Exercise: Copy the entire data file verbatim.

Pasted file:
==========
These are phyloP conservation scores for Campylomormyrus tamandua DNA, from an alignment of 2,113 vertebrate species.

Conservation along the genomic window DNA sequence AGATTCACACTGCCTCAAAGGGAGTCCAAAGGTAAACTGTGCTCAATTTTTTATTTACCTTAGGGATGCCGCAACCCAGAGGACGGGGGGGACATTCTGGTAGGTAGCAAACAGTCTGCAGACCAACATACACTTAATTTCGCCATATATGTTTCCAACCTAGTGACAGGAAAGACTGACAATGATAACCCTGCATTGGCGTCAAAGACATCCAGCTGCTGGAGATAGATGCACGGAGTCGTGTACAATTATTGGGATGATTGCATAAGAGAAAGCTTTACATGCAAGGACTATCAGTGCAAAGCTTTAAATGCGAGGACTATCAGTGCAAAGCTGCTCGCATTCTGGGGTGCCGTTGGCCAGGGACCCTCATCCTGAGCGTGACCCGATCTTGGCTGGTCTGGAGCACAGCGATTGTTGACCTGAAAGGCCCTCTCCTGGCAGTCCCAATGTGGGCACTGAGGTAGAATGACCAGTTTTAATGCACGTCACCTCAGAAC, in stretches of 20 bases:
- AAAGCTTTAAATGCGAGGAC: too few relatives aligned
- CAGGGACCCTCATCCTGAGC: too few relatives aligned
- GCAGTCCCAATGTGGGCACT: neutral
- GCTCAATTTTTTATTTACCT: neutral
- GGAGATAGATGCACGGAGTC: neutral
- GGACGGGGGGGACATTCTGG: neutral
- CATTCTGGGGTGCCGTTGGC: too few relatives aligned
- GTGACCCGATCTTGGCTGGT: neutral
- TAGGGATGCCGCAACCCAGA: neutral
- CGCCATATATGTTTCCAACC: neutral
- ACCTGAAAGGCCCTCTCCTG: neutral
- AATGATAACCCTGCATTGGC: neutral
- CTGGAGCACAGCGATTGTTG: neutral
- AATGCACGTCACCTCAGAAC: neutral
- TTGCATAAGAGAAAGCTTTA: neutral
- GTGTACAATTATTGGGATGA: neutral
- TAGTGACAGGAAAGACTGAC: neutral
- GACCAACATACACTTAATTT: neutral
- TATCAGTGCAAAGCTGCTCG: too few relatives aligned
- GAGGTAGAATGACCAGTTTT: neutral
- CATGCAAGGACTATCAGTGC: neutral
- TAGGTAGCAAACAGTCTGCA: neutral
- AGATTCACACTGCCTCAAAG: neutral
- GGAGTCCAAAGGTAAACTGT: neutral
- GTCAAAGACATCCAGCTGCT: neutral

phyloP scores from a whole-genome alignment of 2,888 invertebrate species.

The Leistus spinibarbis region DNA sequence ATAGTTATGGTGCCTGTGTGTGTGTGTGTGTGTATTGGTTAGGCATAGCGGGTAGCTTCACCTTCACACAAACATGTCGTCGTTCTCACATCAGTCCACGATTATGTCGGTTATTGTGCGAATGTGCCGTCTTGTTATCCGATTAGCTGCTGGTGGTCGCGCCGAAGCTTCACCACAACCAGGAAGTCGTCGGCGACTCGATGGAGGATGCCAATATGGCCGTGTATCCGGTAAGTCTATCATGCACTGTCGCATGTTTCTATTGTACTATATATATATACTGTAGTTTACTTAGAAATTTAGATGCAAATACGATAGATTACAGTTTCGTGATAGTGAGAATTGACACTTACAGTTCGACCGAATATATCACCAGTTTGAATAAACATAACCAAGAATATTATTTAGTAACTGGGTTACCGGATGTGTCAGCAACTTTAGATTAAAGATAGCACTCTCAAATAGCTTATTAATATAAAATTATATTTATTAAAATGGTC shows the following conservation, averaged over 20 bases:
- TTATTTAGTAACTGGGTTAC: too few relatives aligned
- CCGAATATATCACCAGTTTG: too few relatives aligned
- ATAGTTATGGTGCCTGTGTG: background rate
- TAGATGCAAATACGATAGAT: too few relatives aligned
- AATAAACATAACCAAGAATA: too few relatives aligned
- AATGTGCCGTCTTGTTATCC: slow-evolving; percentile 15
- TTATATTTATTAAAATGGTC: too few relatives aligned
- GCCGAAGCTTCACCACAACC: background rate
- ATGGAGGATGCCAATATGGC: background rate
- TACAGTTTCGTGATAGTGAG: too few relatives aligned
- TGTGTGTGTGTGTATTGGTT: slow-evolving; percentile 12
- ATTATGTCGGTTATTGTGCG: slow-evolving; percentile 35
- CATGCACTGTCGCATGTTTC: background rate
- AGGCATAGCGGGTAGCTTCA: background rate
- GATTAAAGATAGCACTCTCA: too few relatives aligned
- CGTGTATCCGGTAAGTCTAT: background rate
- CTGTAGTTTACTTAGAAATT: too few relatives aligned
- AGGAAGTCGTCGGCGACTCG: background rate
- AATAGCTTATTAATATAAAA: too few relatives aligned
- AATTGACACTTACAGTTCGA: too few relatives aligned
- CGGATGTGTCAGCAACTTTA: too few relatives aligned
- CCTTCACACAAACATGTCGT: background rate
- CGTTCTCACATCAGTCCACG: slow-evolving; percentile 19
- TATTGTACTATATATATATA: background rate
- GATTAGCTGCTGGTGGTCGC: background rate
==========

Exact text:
These are phyloP conservation scores for Campylomormyrus tamandua DNA, from an alignment of 2,113 vertebrate species.

Conservation along the genomic window DNA sequence AGATTCACACTGCCTCAAAGGGAGTCCAAAGGTAAACTGTGCTCAATTTTTTATTTACCTTAGGGATGCCGCAACCCAGAGGACGGGGGGGACATTCTGGTAGGTAGCAAACAGTCTGCAGACCAACATACACTTAATTTCGCCATATATGTTTCCAACCTAGTGACAGGAAAGACTGACAATGATAACCCTGCATTGGCGTCAAAGACATCCAGCTGCTGGAGATAGATGCACGGAGTCGTGTACAATTATTGGGATGATTGCATAAGAGAAAGCTTTACATGCAAGGACTATCAGTGCAAAGCTTTAAATGCGAGGACTATCAGTGCAAAGCTGCTCGCATTCTGGGGTGCCGTTGGCCAGGGACCCTCATCCTGAGCGTGACCCGATCTTGGCTGGTCTGGAGCACAGCGATTGTTGACCTGAAAGGCCCTCTCCTGGCAGTCCCAATGTGGGCACTGAGGTAGAATGACCAGTTTTAATGCACGTCACCTCAGAAC, in stretches of 20 bases:
- AAAGCTTTAAATGCGAGGAC: too few relatives aligned
- CAGGGACCCTCATCCTGAGC: too few relatives aligned
- GCAGTCCCAATGTGGGCACT: neutral
- GCTCAATTTTTTATTTACCT: neutral
- GGAGATAGATGCACGGAGTC: neutral
- GGACGGGGGGGACATTCTGG: neutral
- CATTCTGGGGTGCCGTTGGC: too few relatives aligned
- GTGACCCGATCTTGGCTGGT: neutral
- TAGGGATGCCGCAACCCAGA: neutral
- CGCCATATATGTTTCCAACC: neutral
- ACCTGAAAGGCCCTCTCCTG: neutral
- AATGATAACCCTGCATTGGC: neutral
- CTGGAGCACAGCGATTGTTG: neutral
- AATGCACGTCACCTCAGAAC: neutral
- TTGCATAAGAGAAAGCTTTA: neutral
- GTGTACAATTATTGGGATGA: neutral
- TAGTGACAGGAAAGACTGAC: neutral
- GACCAACATACACTTAATTT: neutral
- TATCAGTGCAAAGCTGCTCG: too few relatives aligned
- GAGGTAGAATGACCAGTTTT: neutral
- CATGCAAGGACTATCAGTGC: neutral
- TAGGTAGCAAACAGTCTGCA: neutral
- AGATTCACACTGCCTCAAAG: neutral
- GGAGTCCAAAGGTAAACTGT: neutral
- GTCAAAGACATCCAGCTGCT: neutral

phyloP scores from a whole-genome alignment of 2,888 invertebrate species.

The Leistus spinibarbis region DNA sequence ATAGTTATGGTGCCTGTGTGTGTGTGTGTGTGTATTGGTTAGGCATAGCGGGTAGCTTCACCTTCACACAAACATGTCGTCGTTCTCACATCAGTCCACGATTATGTCGGTTATTGTGCGAATGTGCCGTCTTGTTATCCGATTAGCTGCTGGTGGTCGCGCCGAAGCTTCACCACAACCAGGAAGTCGTCGGCGACTCGATGGAGGATGCCAATATGGCCGTGTATCCGGTAAGTCTATCATGCACTGTCGCATGTTTCTATTGTACTATATATATATACTGTAGTTTACTTAGAAATTTAGATGCAAATACGATAGATTACAGTTTCGTGATAGTGAGAATTGACACTTACAGTTCGACCGAATATATCACCAGTTTGAATAAACATAACCAAGAATATTATTTAGTAACTGGGTTACCGGATGTGTCAGCAACTTTAGATTAAAGATAGCACTCTCAAATAGCTTATTAATATAAAATTATATTTATTAAAATGGTC shows the following conservation, averaged over 20 bases:
- TTATTTAGTAACTGGGTTAC: too few relatives aligned
- CCGAATATATCACCAGTTTG: too few relatives aligned
- ATAGTTATGGTGCCTGTGTG: background rate
- TAGATGCAAATACGATAGAT: too few relatives aligned
- AATAAACATAACCAAGAATA: too few relatives aligned
- AATGTGCCGTCTTGTTATCC: slow-evolving; percentile 15
- TTATATTTATTAAAATGGTC: too few relatives aligned
- GCCGAAGCTTCACCACAACC: background rate
- ATGGAGGATGCCAATATGGC: background rate
- TACAGTTTCGTGATAGTGAG: too few relatives aligned
- TGTGTGTGTGTGTATTGGTT: slow-evolving; percentile 12
- ATTATGTCGGTTATTGTGCG: slow-evolving; percentile 35
- CATGCACTGTCGCATGTTTC: background rate
- AGGCATAGCGGGTAGCTTCA: background rate
- GATTAAAGATAGCACTCTCA: too few relatives aligned
- CGTGTATCCGGTAAGTCTAT: background rate
- CTGTAGTTTACTTAGAAATT: too few relatives aligned
- AGGAAGTCGTCGGCGACTCG: background rate
- AATAGCTTATTAATATAAAA: too few relatives aligned
- AATTGACACTTACAGTTCGA: too few relatives aligned
- CGGATGTGTCAGCAACTTTA: too few relatives aligned
- CCTTCACACAAACATGTCGT: background rate
- CGTTCTCACATCAGTCCACG: slow-evolving; percentile 19
- TATTGTACTATATATATATA: background rate
- GATTAGCTGCTGGTGGTCGC: background rate